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Brian_Reeves

Trailer stuff

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I got a question for you other jig fishermen out there.  When do you pick a chunk over regular soft plastics for a trailer and why?

100% of the time I use a "regular" soft plastic lure such as a beaver, craw, grub, etc.  I've even used senkos, trick worms, and just about every other soft plastic lure.  As far as chunks go, I don't see the value in them, excluding pork.

To me, I put a trailer on a jig to define shape, add action, increase bulk, add flash/color, and slow the jig down.  Yeah, a chunk does all of these for me except the last one.  I don't see how it can possibly slow down a jig as much as a 4.5in beaver, 6in brushhog, or hula grub does.  Where is the benefit of having a chunk in my tackle box at all?

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As a matter of fact, some chunks do slow the fall of a jig if in fact they have or cause enough resistance to do so. Many of the chunks on the market today have relatively no water resistance as you have mentioned. Any chunk or trailer that has a noticeable swimming action definitely slows the jigs fall rate to some extent over no action chunks of the same weight and size. With this said, thru testing many of the most popular trailers on the market, I have found that a twin tail trailer is much better for achieving this result over a single tail. If you have access to a swimming pool, I would encourage you to test these findings for yourself and I advise starting with a 1/4 oz jig and your favorite chunk styles. Mine as you probably can tell, is the Rage Tail Chunk. During the design phase, I took the time to make sure that it not only had tremendous action but also slowed the fall rate of the jig to hold it in the strike zone just a little bit longer. My challenge was to achieve this along with the slightest movement of the rod tip providing a flapping motion to the pinchers. Took a while, but got'r'done. Also had to take into consideration the durability factor, so I asked the Plastic shop to design a more durable plastic that would accomodate this effort and "WA-LLAH" the Rage Tail Craw and Chunk was born. Kinda makes me tear up a bit just think'in about it. Hope you get a chance to ck out fall rate info as discussed and would like to hear your findings. Bend a rod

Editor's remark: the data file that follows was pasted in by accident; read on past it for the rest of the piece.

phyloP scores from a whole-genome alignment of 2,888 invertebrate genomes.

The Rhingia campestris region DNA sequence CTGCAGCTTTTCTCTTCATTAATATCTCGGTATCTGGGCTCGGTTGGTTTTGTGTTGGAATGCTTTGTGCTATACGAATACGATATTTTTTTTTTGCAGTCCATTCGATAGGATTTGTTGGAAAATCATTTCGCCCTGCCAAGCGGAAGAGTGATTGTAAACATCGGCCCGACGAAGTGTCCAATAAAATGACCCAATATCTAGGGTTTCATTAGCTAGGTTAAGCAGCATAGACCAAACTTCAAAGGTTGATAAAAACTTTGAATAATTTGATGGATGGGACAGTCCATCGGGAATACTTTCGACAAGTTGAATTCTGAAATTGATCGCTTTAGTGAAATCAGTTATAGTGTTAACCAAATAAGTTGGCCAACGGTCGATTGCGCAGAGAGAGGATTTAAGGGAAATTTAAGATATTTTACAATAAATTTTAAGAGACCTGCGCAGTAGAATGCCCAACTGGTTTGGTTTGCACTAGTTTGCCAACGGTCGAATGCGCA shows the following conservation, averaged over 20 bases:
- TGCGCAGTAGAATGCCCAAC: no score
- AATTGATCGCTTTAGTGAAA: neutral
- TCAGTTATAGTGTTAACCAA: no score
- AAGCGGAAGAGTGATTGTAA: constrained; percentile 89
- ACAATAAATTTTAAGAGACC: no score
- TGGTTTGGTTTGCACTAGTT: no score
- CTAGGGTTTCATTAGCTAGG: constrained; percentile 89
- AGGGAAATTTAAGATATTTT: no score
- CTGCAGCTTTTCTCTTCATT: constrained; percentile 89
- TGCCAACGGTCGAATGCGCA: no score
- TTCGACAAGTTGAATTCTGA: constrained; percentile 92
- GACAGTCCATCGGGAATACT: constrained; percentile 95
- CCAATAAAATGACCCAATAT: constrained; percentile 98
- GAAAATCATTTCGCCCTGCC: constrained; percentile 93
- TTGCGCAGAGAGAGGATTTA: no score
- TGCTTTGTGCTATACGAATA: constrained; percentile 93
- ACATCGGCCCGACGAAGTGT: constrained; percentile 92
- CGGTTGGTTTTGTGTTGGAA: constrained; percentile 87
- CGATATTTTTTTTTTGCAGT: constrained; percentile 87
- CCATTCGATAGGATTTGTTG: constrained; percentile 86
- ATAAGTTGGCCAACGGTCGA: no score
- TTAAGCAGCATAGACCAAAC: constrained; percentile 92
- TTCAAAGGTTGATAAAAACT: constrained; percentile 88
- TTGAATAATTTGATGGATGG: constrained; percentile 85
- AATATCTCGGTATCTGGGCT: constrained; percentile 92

Steve Parks

www.ragetail.com      :o

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I will use a chunk type plastic for cold water applications with a Zoom Swimming Chunk my #1 choice.   :o

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http://www.basssnacks.com/

His trailers are the ONLY chunk trailers i use.Comparing his stuff it's as soft as a senko and gives me some great action! I won't buy any other types of trailers.Maybe give his a try...i felt the same way about those tooth looking chunks as well.

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http://www.basssnacks.com/

His trailers are the ONLY chunk trailers i use.Comparing his stuff it's as soft as a senko and gives me some great action! I won't buy any other types of trailers.Maybe give his a try...i felt the same way about those tooth looking chunks as well.

Joe S. is one of our members!

8-)